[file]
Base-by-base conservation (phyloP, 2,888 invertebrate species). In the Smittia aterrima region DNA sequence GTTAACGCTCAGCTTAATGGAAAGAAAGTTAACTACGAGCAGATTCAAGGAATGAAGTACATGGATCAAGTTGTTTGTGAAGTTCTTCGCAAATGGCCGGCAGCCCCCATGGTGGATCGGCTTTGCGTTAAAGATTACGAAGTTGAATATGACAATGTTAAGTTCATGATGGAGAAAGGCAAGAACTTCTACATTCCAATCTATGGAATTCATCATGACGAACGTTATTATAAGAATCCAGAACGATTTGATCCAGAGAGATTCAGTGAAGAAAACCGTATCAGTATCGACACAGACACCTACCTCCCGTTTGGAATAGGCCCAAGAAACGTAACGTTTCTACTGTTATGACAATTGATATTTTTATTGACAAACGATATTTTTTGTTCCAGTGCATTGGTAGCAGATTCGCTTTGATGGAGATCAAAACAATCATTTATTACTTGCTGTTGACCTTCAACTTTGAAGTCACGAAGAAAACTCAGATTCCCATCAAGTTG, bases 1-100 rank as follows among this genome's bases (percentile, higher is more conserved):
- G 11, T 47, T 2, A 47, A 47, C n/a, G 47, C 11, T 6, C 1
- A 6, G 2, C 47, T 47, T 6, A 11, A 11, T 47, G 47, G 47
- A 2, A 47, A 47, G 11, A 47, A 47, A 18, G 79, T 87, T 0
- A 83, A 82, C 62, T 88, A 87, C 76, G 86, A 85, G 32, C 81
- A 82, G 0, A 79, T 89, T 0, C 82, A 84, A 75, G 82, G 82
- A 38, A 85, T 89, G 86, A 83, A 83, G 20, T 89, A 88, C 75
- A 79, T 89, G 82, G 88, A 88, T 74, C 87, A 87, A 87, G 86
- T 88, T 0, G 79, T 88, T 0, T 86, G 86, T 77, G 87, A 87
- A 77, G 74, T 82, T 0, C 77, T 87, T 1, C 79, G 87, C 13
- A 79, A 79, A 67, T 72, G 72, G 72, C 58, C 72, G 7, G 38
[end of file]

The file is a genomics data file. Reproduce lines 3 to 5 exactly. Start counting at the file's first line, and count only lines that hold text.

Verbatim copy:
- A 6, G 2, C 47, T 47, T 6, A 11, A 11, T 47, G 47, G 47
- A 2, A 47, A 47, G 11, A 47, A 47, A 18, G 79, T 87, T 0
- A 83, A 82, C 62, T 88, A 87, C 76, G 86, A 85, G 32, C 81